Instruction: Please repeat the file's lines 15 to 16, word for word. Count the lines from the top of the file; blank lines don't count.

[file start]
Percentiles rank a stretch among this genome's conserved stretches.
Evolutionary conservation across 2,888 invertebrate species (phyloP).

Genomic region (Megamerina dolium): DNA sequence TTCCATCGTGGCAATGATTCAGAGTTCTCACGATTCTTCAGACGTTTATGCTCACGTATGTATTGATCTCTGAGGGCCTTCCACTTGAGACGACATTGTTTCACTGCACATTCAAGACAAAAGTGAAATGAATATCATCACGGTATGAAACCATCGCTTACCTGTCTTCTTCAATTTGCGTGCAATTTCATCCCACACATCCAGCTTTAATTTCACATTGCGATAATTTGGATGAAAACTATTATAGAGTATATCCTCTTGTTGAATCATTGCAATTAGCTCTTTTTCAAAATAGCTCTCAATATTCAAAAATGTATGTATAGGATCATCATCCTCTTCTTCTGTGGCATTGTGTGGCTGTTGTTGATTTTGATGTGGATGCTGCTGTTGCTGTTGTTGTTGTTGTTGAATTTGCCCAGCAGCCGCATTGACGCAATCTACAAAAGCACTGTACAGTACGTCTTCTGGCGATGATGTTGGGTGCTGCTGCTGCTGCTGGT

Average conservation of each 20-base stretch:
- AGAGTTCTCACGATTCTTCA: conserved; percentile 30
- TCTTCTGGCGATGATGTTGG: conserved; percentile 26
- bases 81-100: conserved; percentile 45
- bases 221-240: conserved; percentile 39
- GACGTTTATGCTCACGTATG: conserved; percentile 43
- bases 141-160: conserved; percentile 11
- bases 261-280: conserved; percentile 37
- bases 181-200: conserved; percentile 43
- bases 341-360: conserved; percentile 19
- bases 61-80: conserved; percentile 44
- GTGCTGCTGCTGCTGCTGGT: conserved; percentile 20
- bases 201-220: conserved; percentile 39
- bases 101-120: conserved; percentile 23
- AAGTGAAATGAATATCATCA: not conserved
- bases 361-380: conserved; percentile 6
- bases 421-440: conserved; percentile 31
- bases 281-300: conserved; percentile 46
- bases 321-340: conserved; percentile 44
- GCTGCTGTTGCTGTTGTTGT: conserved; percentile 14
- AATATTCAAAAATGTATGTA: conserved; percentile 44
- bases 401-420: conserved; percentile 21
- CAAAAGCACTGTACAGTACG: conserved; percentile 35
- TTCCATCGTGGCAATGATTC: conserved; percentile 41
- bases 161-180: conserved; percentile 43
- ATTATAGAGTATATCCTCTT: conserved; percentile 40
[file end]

- GTGCTGCTGCTGCTGCTGGT: conserved; percentile 20
- bases 201-220: conserved; percentile 39